Larry Butler would like to have his own signature chop but with a Chinese name in Kai Shu script style.
First we suggested several names to him that make sense from a semantic point of view while we were trying to also stay phonetically close to Larrys English name.
A friend of mine is hosting a calligraphy class. To encourage the students and also to expose the art of calligraphy to more people, they started filming videos. Each video is just about one character which is written in four different calligraphy styles – Kai Shu, Cao Shu, Li Shu and Zhuan Shu style. You can clearly see how a stroke is started, processed and finalized, and how a character is formed stroke by stroke during which you learn to build the structure of the character to make it steady and beautiful.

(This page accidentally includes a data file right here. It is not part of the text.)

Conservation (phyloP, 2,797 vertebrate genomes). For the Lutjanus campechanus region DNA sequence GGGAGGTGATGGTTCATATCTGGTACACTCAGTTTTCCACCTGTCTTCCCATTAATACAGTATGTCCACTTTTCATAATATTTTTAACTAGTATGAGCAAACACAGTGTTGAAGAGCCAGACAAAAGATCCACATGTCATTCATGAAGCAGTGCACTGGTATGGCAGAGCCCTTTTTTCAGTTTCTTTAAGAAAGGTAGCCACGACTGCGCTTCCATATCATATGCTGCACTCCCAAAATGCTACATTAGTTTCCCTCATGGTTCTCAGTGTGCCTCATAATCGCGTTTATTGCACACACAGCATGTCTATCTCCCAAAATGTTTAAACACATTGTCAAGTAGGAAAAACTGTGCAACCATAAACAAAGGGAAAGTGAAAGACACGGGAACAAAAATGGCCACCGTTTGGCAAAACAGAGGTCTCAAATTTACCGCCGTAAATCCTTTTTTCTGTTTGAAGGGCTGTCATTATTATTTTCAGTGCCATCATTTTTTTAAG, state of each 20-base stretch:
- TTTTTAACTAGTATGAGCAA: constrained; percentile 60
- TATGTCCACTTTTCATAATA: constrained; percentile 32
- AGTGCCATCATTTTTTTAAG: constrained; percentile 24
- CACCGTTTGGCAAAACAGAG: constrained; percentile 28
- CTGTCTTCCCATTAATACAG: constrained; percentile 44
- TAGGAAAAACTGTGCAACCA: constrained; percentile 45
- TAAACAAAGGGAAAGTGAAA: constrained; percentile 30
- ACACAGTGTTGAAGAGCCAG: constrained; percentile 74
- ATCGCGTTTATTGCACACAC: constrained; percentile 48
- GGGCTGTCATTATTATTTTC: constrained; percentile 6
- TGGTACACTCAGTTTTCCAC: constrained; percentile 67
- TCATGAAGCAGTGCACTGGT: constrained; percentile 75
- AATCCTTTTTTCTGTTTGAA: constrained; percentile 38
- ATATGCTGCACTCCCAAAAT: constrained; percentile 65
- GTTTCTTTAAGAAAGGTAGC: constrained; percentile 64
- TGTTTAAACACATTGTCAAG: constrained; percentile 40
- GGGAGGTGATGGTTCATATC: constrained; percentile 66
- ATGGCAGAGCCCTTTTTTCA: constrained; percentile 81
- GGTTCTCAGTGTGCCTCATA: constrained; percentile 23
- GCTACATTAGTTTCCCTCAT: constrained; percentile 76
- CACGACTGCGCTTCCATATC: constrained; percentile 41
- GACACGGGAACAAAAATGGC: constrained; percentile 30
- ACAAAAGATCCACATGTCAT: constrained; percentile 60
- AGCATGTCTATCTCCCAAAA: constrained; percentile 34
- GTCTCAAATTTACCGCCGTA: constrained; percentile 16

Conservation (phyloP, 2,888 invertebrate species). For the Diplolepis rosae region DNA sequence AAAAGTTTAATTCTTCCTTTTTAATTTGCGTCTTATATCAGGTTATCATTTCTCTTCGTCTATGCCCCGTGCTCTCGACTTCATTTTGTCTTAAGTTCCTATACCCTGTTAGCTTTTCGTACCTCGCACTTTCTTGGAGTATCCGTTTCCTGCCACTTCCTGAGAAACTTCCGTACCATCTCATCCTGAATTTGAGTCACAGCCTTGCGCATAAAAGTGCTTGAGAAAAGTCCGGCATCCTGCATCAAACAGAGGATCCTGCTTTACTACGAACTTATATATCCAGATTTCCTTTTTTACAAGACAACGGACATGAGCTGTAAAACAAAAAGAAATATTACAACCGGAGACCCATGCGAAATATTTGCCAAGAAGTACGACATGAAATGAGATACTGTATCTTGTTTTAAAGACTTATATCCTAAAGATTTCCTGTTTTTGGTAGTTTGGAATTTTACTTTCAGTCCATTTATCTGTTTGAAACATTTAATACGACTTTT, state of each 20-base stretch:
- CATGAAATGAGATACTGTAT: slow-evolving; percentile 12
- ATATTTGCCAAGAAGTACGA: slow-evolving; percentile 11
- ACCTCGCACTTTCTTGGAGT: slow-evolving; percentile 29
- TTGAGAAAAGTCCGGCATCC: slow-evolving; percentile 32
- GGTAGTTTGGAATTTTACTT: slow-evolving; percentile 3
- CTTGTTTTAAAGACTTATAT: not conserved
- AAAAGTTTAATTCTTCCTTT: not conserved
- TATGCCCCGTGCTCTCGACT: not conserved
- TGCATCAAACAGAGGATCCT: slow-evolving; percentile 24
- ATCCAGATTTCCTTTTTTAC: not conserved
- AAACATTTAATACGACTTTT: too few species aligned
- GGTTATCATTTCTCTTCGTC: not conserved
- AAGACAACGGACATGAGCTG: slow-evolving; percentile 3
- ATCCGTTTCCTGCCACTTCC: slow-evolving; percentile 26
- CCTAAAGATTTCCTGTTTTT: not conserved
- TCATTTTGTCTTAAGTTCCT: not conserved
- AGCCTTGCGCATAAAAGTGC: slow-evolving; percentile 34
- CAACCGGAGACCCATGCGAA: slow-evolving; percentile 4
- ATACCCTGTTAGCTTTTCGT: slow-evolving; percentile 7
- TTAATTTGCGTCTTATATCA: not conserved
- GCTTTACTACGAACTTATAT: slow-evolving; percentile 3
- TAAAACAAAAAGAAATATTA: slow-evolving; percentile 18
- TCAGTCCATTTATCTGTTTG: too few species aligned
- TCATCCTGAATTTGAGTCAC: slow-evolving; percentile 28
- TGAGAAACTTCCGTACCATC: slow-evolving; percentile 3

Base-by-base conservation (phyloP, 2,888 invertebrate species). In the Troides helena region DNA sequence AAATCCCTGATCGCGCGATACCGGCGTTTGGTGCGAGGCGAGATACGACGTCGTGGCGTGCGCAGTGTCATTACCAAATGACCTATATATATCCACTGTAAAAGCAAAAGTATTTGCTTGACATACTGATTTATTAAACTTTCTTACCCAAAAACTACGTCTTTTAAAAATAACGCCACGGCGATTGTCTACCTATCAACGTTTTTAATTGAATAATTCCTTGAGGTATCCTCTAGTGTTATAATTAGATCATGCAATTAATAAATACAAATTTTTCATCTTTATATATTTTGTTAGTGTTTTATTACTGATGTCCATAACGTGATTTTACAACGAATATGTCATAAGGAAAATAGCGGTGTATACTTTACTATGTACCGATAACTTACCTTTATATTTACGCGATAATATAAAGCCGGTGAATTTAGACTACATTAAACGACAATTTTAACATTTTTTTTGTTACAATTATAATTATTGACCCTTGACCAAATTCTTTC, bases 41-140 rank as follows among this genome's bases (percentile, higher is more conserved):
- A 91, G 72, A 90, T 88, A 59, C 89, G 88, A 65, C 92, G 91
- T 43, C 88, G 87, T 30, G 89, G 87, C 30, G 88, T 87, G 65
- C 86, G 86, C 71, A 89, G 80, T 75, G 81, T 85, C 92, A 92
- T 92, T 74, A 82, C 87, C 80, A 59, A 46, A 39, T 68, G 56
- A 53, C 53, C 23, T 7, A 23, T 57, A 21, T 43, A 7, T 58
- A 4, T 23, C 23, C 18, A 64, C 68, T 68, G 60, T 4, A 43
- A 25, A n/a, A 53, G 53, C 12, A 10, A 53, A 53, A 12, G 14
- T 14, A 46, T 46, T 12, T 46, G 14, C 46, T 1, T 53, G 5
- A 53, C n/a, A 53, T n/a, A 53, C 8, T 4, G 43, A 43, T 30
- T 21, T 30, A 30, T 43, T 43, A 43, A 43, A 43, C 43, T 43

In this article we introduce the first video to you: How to write the term “cold” in the four different calligraphy styles mentioned above.
For the term “cold” the corresponding character is “寒”, pronounced as “Han”.
Congratulations to all the fans of Sumi-e and that of the wonderful sumi-e artist Darlene Kaplan! Below you can find Darlene’s demonstration of how to paint a koi in Sumi-e. The video was recorded and published live by the TV program, Virginia Time Travel.
Today I found this amazing painting on Weibo (微博) – the Chinese Twitter equivalent.
It is from a famous Chinese freelance designer who is very active on Weibo. You can check out his page here http://weibo.com/u/1653387702.
For those who don’t have a Weibo account and can’t access his page, I just post it here.
When I found this, I just loved it.
As a joke, he attributes this work to Qi Baishi (齐白石), the famous painter for painting shrimps and former President of the Association of Chinese Artists.
Amazing how such a traditional art form can be used to interpret present-times – and in this case even future times objects and sceneries 🙂